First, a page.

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Mediation And Settlement

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Mediation And Settlement

  1. 1. Mediation and Settlement Jason Wright Roberts Kaplan LLP March 4, 2010
  2. 2. Getting Ready! <ul><li>Prepare using SWAP-LION: </li></ul><ul><ul><li>Strengths – What are your cases strengths? Factually and legally. </li></ul></ul><ul><ul><li>Weaknesses – What are your cases weaknesses? Factually and legally. </li></ul></ul><ul><ul><li>Alternatives – What happens if we don’t resolve this dispute? Arbitration, trial, etc. </li></ul></ul><ul><ul><li>Perspectives - What is driving this controversy for your client and their client? Moral vindication v. money. </li></ul></ul><ul><ul><li>List of Interests – your client, their client, lawyers, mutual? </li></ul></ul><ul><ul><li>Options – what are your options for resolution? – lump sum, structured, offset, etc. </li></ul></ul><ul><ul><li>Negotiation – tie your settlement proposals to legitimate objective standards and facts that the mediator, your client, and the other side can understand. </li></ul></ul>
  3. 3. Talk with Your Client <ul><li>Talk with the person that has actual authority to settle the case and make sure they can participate in the settlement and/or mediation process. </li></ul><ul><li>Get FULL authority and confirm it in writing! </li></ul><ul><li>Discuss SWAP-LION with them in detail to set out all of the potential outcomes (good, bad, and ugly). </li></ul><ul><li>Be ready to discuss all the aspects of cost. </li></ul>
  4. 4. The REAL Cost Analysis <ul><li>Probability of Prevailing for each side. </li></ul><ul><li>Potential verdict ranges. </li></ul><ul><li>Time and cost to prepare for mediation, arbitration, trial. </li></ul><ul><li>Length of mediation, arbitration, trial. </li></ul><ul><li>Appeal rights or loss of appeal rights. </li></ul><ul><li>Time value of money. </li></ul><ul><li>Opportunity costs, disruption of business, and life. </li></ul>
  5. 5. Do Your Homework! <ul><li>Find out about your mediator. </li></ul><ul><li>1) To decide if you want to use them; and </li></ul><ul><li>2) To prepare your case for mediation. </li></ul><ul><li>How? </li></ul><ul><li>1) Ask other attorneys in your group, firm, regional offices (if mediation out of state). </li></ul><ul><li>2) Talk to other lawyers outside of your office that you trust. </li></ul><ul><li>2) Get online and look at their website - </li></ul><ul><li>who were they in past life, how long mediating, areas of expertise as practitioner/mediator, cost, availability, list of cases, etc. </li></ul>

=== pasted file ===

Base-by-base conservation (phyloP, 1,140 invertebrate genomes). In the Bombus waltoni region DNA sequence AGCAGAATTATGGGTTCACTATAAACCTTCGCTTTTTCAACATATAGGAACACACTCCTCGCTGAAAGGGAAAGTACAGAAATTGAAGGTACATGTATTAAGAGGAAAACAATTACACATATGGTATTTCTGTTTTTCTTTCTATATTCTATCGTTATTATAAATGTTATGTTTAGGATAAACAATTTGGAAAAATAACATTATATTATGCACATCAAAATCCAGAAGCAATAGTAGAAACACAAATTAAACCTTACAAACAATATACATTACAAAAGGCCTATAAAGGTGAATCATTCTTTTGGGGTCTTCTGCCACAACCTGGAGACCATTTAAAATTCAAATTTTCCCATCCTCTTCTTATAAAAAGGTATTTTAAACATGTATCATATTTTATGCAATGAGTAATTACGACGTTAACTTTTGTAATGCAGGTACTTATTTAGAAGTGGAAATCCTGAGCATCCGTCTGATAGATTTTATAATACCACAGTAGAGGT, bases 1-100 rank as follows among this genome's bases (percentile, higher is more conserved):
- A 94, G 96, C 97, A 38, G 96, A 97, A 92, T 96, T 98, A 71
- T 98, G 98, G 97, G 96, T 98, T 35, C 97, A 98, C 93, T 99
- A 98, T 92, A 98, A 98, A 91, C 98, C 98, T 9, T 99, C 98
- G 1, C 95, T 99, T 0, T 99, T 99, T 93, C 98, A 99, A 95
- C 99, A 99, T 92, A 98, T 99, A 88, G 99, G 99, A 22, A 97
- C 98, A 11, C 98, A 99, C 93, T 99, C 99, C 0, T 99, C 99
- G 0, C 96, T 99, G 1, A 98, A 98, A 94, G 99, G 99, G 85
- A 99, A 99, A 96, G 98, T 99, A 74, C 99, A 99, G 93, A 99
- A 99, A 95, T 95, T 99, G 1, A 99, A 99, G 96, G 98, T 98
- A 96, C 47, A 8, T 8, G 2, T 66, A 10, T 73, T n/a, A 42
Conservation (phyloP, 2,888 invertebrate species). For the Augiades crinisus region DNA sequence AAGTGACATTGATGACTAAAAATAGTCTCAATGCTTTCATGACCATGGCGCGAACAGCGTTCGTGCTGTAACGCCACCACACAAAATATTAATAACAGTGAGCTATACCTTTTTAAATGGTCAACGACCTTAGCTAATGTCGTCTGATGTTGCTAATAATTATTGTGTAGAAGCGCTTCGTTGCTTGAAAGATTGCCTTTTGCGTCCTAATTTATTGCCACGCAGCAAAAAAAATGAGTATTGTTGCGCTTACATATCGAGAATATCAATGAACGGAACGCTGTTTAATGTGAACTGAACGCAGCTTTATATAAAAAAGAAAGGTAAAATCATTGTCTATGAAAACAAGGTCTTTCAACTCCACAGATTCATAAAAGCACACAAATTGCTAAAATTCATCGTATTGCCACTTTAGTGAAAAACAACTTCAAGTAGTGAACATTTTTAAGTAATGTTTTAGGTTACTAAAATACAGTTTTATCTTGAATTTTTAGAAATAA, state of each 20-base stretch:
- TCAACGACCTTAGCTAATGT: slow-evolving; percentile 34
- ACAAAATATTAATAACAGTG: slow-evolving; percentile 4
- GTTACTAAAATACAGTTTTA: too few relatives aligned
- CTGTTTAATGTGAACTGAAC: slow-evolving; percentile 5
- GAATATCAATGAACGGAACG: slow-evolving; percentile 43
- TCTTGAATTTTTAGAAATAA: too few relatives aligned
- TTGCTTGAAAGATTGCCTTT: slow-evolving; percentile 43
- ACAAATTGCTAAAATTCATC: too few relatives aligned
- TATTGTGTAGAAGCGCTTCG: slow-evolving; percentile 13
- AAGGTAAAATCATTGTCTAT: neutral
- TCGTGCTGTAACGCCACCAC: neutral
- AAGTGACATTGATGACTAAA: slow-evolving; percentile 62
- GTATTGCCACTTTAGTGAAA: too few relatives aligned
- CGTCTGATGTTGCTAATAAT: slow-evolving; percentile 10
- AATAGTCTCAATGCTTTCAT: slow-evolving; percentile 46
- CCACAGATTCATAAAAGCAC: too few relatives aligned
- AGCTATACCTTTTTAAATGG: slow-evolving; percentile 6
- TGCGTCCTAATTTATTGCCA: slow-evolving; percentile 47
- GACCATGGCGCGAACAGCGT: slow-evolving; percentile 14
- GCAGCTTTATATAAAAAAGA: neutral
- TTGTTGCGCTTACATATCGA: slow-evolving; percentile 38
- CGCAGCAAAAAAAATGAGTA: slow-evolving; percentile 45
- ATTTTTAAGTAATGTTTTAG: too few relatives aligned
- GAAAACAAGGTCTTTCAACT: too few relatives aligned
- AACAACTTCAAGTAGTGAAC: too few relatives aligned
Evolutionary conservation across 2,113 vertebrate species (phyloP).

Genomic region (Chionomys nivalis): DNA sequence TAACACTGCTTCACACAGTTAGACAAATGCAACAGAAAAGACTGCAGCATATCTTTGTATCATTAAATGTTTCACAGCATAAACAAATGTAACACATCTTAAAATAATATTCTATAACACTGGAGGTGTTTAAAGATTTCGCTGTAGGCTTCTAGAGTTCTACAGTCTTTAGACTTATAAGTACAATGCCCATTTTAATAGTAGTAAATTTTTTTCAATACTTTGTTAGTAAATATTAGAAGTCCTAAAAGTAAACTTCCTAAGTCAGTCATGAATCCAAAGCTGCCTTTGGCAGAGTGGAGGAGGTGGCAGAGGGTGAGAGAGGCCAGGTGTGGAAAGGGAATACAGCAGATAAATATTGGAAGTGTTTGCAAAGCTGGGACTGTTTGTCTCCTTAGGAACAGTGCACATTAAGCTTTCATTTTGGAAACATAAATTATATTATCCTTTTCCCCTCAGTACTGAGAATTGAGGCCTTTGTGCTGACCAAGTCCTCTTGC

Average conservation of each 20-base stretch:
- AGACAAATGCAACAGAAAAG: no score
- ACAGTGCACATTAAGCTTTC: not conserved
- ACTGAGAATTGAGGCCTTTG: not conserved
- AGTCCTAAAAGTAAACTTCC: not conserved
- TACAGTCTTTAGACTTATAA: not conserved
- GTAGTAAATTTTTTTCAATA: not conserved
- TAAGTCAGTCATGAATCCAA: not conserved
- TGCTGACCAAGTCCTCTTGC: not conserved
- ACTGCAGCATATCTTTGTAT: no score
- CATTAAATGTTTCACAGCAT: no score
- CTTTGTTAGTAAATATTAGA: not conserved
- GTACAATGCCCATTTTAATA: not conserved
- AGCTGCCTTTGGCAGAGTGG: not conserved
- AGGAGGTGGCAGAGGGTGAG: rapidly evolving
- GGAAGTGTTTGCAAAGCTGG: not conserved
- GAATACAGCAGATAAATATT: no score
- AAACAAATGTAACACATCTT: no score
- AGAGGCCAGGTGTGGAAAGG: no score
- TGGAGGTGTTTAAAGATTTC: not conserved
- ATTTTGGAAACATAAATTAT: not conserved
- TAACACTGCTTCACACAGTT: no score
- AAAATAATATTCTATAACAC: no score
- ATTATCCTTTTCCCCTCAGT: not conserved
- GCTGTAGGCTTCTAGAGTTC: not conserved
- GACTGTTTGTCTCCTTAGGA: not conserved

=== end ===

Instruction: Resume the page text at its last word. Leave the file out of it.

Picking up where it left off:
6. 6. Mediator Motives <ul><li>Resolve your client’s dispute. </li></ul><ul><li>But don’t forget: </li></ul><ul><li>1) Mediator is running a business to make money. </li></ul><ul><li>2) To make money the mediator needs clients. </li></ul><ul><li>3) Clients are both plaintiff lawyers and defense lawyers. </li></ul>
  7. 7. The Mediation Statement Initial Questions <ul><li>First Question - Is it confidential or not? </li></ul><ul><li>Does the mediator have something he/she can give you to let you know what they expect in your statement? </li></ul><ul><li>When is it due to the mediator/opposing counsel? </li></ul><ul><li>Does the mediator require attendance in person of a representative with authority to settle from both sides? </li></ul><ul><li>What is the mediation cancellation policy? </li></ul>
  8. 8. What Every Mediation Statement Should Have <ul><li>Procedural history. </li></ul><ul><li>Factual overview. </li></ul><ul><li>Identification of the key factual and legal issues. </li></ul><ul><li>Identification of your client’s factual and legal strengths. </li></ul><ul><li>Identification of opposing counsel’s client’s factual and legal strengths with a response to those arguments. </li></ul><ul><li>Settlement history. </li></ul><ul><li>Your view of past and current barriers to settlement. </li></ul><ul><li>Copies of key documents and pleadings. </li></ul>
  9. 9. Listen to Your Client! <ul><li>Resolution through mediation is your client’s decision. </li></ul><ul><li>You as the lawyer are there to provide legal advice and counsel to help your client make the best decision possible for himself or his business. </li></ul>
  10. 10. The Settlement Agreement <ul><li>Never walk out of a mediation without a statement of understanding or draft terms of settlement. </li></ul><ul><li>Make sure your client understands and agrees with the settlement at the mediation before she leaves. </li></ul><ul><li>Do not rely upon a short form settlement from a mediator. Remember, only you are going to make sure your client’s interests are protected. </li></ul>
  11. 11. Mediation and Settlement Jason Wright Roberts Kaplan LLP 601 SW 2 nd Avenue Suite 1800 Portland, OR 97204 Phone 503-221-2217 E-mail: jwright@robertskaplan.com

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